2H2 O2 2H2O
Fundamentals of Chemistry
Na CO + Ca(OH) NaOH + CaCO
There are two Na atoms on the left so start with the Na by writing
Na CO + Ca(OH) 2NaOH + CaCO (guideline b).
By adding the 2, the equation is now completely balanced. This equation illustrates that
not all equations are that hard to balance.
Most chemical equations do not indicate a number of important facts about the chemical
reactions they represent. Chemical equations do not necessarily describe the path by which the
substances reacting are converted to products.
The equation would seem to imply that two molecules of hydrogen collide with one molecule
of oxygen, and two molecules of water are produced. The actual mechanism by which this
reaction takes place is much more complicated and involves a series of processes. Chemical
equations do not indicate the rate at which the reaction proceeds, or even whether the reaction
will occur in a finite time. In many cases, reactions will occur only under a particular set of
circumstances and then only at a definite rate. Chemical equations do not show whether the
reaction proceeds to completion or, if incomplete, the extent of reaction. In most cases, the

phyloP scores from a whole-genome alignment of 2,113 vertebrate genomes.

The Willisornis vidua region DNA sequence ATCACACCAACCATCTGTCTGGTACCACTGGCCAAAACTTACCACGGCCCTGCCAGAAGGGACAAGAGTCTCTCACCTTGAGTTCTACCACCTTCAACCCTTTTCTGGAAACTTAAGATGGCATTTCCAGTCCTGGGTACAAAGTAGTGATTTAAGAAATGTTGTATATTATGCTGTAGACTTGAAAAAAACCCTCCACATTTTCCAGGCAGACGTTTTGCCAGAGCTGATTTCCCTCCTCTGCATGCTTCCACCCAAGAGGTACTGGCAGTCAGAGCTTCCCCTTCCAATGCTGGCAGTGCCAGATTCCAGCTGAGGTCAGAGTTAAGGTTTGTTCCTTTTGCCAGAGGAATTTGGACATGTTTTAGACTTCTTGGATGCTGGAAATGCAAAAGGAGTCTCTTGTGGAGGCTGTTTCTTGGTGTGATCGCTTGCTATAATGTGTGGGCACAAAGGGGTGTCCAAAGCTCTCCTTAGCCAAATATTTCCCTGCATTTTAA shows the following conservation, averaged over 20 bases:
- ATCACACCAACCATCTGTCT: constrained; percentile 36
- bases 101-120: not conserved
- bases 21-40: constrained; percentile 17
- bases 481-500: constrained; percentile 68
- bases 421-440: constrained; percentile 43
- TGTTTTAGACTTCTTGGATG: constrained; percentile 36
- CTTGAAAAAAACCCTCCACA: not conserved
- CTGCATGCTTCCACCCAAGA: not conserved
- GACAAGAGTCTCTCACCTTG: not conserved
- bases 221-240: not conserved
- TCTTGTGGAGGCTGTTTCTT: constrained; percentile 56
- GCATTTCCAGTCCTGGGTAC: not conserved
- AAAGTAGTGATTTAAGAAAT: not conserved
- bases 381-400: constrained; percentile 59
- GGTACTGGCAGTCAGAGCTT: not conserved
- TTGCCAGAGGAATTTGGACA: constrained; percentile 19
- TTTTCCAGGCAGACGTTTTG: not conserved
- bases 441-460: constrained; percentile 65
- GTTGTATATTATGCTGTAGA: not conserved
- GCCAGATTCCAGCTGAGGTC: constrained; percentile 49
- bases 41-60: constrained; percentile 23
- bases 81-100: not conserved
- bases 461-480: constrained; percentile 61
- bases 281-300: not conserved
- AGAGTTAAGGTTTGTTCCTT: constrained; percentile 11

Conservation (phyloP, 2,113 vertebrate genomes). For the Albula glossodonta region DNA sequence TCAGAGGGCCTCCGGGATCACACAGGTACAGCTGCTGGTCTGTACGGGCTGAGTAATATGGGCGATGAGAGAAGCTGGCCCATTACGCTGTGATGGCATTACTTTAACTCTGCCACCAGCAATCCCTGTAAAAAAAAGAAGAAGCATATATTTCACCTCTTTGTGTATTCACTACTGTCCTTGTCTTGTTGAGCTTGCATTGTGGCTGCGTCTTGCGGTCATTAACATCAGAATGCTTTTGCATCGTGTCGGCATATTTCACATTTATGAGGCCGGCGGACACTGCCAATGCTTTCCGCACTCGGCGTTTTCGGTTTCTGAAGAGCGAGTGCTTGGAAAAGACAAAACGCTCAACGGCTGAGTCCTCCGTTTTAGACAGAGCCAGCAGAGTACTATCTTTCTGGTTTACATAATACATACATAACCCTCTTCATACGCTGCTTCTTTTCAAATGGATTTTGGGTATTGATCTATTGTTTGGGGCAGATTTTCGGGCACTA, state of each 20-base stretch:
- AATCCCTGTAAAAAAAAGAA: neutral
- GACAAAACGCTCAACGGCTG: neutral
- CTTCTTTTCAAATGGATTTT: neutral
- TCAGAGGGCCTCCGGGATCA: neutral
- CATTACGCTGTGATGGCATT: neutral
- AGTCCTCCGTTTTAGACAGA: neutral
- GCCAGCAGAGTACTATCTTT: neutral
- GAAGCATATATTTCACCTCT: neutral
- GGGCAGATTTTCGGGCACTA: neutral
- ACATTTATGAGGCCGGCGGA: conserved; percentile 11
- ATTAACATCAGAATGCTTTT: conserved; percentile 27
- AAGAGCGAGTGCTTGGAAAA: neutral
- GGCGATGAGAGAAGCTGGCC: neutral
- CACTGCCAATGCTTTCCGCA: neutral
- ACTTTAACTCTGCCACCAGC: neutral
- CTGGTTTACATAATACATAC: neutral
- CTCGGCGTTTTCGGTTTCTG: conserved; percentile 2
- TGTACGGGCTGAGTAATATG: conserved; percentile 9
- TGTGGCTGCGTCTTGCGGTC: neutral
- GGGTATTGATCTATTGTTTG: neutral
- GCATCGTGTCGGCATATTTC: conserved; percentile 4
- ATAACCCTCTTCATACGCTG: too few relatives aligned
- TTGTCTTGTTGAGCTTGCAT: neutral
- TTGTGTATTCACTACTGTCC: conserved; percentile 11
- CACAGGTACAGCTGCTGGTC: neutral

substances that react never completely disappear; however, their concentration may be
exceedingly small. Reactions that do not go to completion are usually represented in chemical
equations by using double horizontal arrows . In general, a reaction will go to completion only
if one or more of the products is removed from the field of the reaction. This is often
accomplished if one of the products is a gas or is insoluble in the reaction mixture.
In the discussion of chemical equations, emphasis is normally placed on the number of atoms or
molecules involved in the reaction. However, chemical equations are very effective in
representing chemical reactions on a macroscopic scale. Practical chemical calculations involve
very large numbers of atoms and molecules.